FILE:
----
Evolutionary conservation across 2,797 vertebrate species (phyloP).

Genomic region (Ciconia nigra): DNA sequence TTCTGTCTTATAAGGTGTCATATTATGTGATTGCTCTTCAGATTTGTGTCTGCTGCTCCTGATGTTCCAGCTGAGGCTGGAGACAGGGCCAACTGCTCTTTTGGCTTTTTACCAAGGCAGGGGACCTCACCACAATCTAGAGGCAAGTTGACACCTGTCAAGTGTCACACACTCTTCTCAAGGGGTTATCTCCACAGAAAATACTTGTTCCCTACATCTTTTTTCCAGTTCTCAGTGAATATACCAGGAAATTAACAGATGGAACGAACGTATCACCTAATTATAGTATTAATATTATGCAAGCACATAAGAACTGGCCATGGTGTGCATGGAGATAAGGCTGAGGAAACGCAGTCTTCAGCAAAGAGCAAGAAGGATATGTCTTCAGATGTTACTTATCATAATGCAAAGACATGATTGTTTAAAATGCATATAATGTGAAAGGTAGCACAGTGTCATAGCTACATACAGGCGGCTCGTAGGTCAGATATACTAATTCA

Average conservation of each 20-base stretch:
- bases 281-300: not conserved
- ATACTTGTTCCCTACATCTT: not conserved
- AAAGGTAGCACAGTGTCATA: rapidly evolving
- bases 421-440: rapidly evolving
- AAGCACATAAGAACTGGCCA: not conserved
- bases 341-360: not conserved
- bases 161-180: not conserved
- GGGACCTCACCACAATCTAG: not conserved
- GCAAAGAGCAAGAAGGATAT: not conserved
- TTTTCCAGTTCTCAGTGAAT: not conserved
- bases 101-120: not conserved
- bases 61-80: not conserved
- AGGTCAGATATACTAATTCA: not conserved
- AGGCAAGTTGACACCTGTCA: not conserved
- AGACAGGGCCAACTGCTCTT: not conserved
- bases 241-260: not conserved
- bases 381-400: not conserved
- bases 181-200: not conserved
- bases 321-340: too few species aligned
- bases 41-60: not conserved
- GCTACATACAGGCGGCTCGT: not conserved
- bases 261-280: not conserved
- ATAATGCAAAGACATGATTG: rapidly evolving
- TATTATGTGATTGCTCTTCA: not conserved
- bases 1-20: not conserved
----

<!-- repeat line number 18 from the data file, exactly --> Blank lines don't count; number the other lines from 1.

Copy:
- AGACAGGGCCAACTGCTCTT: not conserved